The works in Roy Lichtenstein’s Brushstroke Faces series primarily contemplate the symbolic power of brushstrokes and their inherent art historical meaning. The series also revisits the artist’s brushwork experimentation from the mid-1960s andmocks the autographic mark-making of the abstract expressionists.
Lichtenstein exploits the abstract qualities of his own pictorial language in Mask. The expressive potential of the brushstroke becomes the tool, with which he explores the formal concerns of painting. In line with other works from the same series, like Green Face for instance, Lichtenstein appoints the brushstrokes as his main composition in this work.
As opposed to the pastel colour palette of the other prints in this series, Mask makes use of dark pigments. Similar to Blue Face, a black dotted patch constitutes the face of the figure. It alludes to the origins of the Brushstroke series, which were based on images derived from a comic book source. The outline of a mouth is marked in bright red, while the black and indigo smudges above it are indicative of eyes. As the ascending brushstrokes are intersected by upwards flowing ones, the work is imbued with an almost musical undertone.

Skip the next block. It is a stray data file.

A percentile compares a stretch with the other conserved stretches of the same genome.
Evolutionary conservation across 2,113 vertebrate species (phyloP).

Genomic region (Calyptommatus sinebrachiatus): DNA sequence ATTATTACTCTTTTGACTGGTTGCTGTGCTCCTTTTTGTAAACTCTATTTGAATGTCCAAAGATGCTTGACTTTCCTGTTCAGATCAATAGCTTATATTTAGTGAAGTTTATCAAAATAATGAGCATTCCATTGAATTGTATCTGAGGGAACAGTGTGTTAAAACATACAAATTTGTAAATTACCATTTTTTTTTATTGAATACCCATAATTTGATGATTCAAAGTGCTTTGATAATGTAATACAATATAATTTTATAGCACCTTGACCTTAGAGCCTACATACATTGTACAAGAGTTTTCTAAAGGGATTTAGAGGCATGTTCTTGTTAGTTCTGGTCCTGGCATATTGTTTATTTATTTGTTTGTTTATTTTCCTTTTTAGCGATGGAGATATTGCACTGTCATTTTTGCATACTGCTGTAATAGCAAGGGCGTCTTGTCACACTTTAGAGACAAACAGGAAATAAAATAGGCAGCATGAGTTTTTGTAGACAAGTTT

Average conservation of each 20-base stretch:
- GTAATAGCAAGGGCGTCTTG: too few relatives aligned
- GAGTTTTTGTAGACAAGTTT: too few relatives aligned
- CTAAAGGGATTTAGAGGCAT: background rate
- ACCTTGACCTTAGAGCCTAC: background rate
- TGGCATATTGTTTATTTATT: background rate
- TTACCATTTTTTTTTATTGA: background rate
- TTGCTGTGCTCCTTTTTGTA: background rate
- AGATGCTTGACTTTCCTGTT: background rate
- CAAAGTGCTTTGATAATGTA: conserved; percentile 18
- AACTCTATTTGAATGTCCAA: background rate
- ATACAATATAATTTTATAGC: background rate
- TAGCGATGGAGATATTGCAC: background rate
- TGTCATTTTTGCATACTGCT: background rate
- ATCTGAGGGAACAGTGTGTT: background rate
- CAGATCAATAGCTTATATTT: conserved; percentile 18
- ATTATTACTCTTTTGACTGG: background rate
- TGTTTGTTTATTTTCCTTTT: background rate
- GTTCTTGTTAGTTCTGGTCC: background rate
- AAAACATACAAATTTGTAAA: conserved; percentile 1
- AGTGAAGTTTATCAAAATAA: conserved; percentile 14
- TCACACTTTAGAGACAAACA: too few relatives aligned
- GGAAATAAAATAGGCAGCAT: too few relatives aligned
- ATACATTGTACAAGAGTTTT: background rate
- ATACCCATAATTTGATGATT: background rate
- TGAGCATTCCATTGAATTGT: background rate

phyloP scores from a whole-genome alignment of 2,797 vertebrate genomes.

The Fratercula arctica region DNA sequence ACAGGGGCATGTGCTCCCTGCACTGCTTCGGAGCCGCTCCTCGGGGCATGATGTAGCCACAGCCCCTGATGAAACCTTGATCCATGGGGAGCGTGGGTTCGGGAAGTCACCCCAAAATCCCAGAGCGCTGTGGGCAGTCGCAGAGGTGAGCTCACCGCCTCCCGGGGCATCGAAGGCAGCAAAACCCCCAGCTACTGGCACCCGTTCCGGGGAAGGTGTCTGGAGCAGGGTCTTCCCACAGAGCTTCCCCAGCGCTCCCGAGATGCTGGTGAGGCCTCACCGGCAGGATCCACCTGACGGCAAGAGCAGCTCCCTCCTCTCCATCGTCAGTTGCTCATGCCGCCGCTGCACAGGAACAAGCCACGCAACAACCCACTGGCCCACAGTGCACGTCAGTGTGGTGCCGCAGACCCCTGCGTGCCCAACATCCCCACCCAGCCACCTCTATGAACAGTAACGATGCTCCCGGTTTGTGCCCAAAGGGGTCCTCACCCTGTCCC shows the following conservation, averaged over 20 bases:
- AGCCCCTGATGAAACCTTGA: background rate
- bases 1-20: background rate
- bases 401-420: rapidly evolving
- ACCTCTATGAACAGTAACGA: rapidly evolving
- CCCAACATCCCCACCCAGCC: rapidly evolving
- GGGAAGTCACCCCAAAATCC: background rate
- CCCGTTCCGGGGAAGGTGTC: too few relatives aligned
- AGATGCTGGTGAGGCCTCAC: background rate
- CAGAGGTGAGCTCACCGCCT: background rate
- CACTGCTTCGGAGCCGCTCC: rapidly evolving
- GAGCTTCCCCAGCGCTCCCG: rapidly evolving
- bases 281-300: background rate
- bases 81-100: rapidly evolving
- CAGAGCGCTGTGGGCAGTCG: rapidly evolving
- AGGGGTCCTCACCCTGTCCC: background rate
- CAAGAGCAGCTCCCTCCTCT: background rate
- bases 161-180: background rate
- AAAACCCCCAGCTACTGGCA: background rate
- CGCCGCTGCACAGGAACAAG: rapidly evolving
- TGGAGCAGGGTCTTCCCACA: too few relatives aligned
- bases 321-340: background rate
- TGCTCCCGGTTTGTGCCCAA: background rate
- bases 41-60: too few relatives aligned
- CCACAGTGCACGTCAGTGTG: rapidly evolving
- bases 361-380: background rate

The production of this print combined a number of different printing processes, including lithography, screen print and woodcut. Beeswax was employed for the lithographs in this series, as an alternative to printer’s ink. This in turn induced a polished surface texture once printed on the exquisite watercolour paper utilised by the Brushwork Faces series.